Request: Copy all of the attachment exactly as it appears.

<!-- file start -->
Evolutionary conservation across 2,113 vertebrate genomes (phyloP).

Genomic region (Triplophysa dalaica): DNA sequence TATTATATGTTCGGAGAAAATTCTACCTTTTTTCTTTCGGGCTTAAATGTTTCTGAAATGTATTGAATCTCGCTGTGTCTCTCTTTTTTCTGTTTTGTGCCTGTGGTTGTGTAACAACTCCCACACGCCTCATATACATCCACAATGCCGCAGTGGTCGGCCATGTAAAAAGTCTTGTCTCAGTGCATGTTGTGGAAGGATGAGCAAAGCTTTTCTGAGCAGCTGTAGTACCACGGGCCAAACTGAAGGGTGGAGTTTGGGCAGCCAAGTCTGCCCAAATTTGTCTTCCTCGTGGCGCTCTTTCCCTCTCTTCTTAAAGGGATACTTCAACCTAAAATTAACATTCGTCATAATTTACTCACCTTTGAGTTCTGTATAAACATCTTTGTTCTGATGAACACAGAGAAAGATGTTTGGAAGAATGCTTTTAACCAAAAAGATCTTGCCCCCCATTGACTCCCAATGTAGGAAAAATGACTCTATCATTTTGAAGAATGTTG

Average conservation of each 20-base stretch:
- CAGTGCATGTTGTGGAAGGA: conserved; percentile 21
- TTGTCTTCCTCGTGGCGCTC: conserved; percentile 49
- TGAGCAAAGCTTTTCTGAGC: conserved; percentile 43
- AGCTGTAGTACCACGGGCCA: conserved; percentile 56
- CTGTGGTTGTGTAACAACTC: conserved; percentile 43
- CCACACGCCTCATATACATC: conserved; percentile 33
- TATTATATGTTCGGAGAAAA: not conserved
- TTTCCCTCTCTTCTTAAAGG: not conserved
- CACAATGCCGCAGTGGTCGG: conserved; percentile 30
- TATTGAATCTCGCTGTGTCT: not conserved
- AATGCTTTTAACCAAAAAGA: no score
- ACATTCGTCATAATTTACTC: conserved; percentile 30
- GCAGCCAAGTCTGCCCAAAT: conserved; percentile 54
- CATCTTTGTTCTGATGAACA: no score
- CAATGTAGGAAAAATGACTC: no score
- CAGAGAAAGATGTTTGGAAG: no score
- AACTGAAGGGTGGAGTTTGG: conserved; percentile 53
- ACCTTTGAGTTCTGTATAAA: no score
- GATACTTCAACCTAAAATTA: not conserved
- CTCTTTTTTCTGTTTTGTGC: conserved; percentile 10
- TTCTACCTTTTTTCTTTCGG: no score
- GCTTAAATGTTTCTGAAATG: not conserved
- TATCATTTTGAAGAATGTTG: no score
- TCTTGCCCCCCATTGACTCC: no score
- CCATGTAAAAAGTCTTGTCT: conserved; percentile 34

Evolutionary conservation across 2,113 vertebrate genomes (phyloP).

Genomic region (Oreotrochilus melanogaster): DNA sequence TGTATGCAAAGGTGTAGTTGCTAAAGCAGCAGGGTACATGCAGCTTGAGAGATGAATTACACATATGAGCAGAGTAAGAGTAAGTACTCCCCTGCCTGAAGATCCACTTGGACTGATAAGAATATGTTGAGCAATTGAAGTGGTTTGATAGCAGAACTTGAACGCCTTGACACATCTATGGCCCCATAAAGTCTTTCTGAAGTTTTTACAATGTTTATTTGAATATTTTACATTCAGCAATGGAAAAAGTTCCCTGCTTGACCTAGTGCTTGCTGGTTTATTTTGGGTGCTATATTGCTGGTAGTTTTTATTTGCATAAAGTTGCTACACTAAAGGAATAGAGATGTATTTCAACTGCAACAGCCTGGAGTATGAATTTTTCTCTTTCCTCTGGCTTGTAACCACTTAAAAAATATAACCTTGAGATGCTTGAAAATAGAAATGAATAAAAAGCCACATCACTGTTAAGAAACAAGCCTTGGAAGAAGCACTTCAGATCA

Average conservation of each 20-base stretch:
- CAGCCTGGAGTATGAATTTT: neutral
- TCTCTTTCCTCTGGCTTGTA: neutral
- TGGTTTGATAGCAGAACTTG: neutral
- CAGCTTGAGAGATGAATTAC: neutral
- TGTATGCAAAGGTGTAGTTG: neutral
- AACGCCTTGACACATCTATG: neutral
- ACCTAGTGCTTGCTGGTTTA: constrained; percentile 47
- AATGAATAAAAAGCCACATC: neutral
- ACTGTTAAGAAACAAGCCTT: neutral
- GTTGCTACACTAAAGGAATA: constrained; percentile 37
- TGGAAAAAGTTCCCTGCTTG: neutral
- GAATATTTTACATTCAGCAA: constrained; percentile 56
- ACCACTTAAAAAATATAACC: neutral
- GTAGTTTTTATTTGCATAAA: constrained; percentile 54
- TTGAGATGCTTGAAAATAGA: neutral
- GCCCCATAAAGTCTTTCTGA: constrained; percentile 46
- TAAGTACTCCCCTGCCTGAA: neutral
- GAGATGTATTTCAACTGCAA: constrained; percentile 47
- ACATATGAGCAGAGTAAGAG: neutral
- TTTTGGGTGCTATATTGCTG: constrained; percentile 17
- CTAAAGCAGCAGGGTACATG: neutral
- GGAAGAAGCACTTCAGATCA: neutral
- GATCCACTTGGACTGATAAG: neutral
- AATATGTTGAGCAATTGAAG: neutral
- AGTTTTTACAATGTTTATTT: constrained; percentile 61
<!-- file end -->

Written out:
Evolutionary conservation across 2,113 vertebrate genomes (phyloP).

Genomic region (Triplophysa dalaica): DNA sequence TATTATATGTTCGGAGAAAATTCTACCTTTTTTCTTTCGGGCTTAAATGTTTCTGAAATGTATTGAATCTCGCTGTGTCTCTCTTTTTTCTGTTTTGTGCCTGTGGTTGTGTAACAACTCCCACACGCCTCATATACATCCACAATGCCGCAGTGGTCGGCCATGTAAAAAGTCTTGTCTCAGTGCATGTTGTGGAAGGATGAGCAAAGCTTTTCTGAGCAGCTGTAGTACCACGGGCCAAACTGAAGGGTGGAGTTTGGGCAGCCAAGTCTGCCCAAATTTGTCTTCCTCGTGGCGCTCTTTCCCTCTCTTCTTAAAGGGATACTTCAACCTAAAATTAACATTCGTCATAATTTACTCACCTTTGAGTTCTGTATAAACATCTTTGTTCTGATGAACACAGAGAAAGATGTTTGGAAGAATGCTTTTAACCAAAAAGATCTTGCCCCCCATTGACTCCCAATGTAGGAAAAATGACTCTATCATTTTGAAGAATGTTG

Average conservation of each 20-base stretch:
- CAGTGCATGTTGTGGAAGGA: conserved; percentile 21
- TTGTCTTCCTCGTGGCGCTC: conserved; percentile 49
- TGAGCAAAGCTTTTCTGAGC: conserved; percentile 43
- AGCTGTAGTACCACGGGCCA: conserved; percentile 56
- CTGTGGTTGTGTAACAACTC: conserved; percentile 43
- CCACACGCCTCATATACATC: conserved; percentile 33
- TATTATATGTTCGGAGAAAA: not conserved
- TTTCCCTCTCTTCTTAAAGG: not conserved
- CACAATGCCGCAGTGGTCGG: conserved; percentile 30
- TATTGAATCTCGCTGTGTCT: not conserved
- AATGCTTTTAACCAAAAAGA: no score
- ACATTCGTCATAATTTACTC: conserved; percentile 30
- GCAGCCAAGTCTGCCCAAAT: conserved; percentile 54
- CATCTTTGTTCTGATGAACA: no score
- CAATGTAGGAAAAATGACTC: no score
- CAGAGAAAGATGTTTGGAAG: no score
- AACTGAAGGGTGGAGTTTGG: conserved; percentile 53
- ACCTTTGAGTTCTGTATAAA: no score
- GATACTTCAACCTAAAATTA: not conserved
- CTCTTTTTTCTGTTTTGTGC: conserved; percentile 10
- TTCTACCTTTTTTCTTTCGG: no score
- GCTTAAATGTTTCTGAAATG: not conserved
- TATCATTTTGAAGAATGTTG: no score
- TCTTGCCCCCCATTGACTCC: no score
- CCATGTAAAAAGTCTTGTCT: conserved; percentile 34

Evolutionary conservation across 2,113 vertebrate genomes (phyloP).

Genomic region (Oreotrochilus melanogaster): DNA sequence TGTATGCAAAGGTGTAGTTGCTAAAGCAGCAGGGTACATGCAGCTTGAGAGATGAATTACACATATGAGCAGAGTAAGAGTAAGTACTCCCCTGCCTGAAGATCCACTTGGACTGATAAGAATATGTTGAGCAATTGAAGTGGTTTGATAGCAGAACTTGAACGCCTTGACACATCTATGGCCCCATAAAGTCTTTCTGAAGTTTTTACAATGTTTATTTGAATATTTTACATTCAGCAATGGAAAAAGTTCCCTGCTTGACCTAGTGCTTGCTGGTTTATTTTGGGTGCTATATTGCTGGTAGTTTTTATTTGCATAAAGTTGCTACACTAAAGGAATAGAGATGTATTTCAACTGCAACAGCCTGGAGTATGAATTTTTCTCTTTCCTCTGGCTTGTAACCACTTAAAAAATATAACCTTGAGATGCTTGAAAATAGAAATGAATAAAAAGCCACATCACTGTTAAGAAACAAGCCTTGGAAGAAGCACTTCAGATCA

Average conservation of each 20-base stretch:
- CAGCCTGGAGTATGAATTTT: neutral
- TCTCTTTCCTCTGGCTTGTA: neutral
- TGGTTTGATAGCAGAACTTG: neutral
- CAGCTTGAGAGATGAATTAC: neutral
- TGTATGCAAAGGTGTAGTTG: neutral
- AACGCCTTGACACATCTATG: neutral
- ACCTAGTGCTTGCTGGTTTA: constrained; percentile 47
- AATGAATAAAAAGCCACATC: neutral
- ACTGTTAAGAAACAAGCCTT: neutral
- GTTGCTACACTAAAGGAATA: constrained; percentile 37
- TGGAAAAAGTTCCCTGCTTG: neutral
- GAATATTTTACATTCAGCAA: constrained; percentile 56
- ACCACTTAAAAAATATAACC: neutral
- GTAGTTTTTATTTGCATAAA: constrained; percentile 54
- TTGAGATGCTTGAAAATAGA: neutral
- GCCCCATAAAGTCTTTCTGA: constrained; percentile 46
- TAAGTACTCCCCTGCCTGAA: neutral
- GAGATGTATTTCAACTGCAA: constrained; percentile 47
- ACATATGAGCAGAGTAAGAG: neutral
- TTTTGGGTGCTATATTGCTG: constrained; percentile 17
- CTAAAGCAGCAGGGTACATG: neutral
- GGAAGAAGCACTTCAGATCA: neutral
- GATCCACTTGGACTGATAAG: neutral
- AATATGTTGAGCAATTGAAG: neutral
- AGTTTTTACAATGTTTATTT: constrained; percentile 61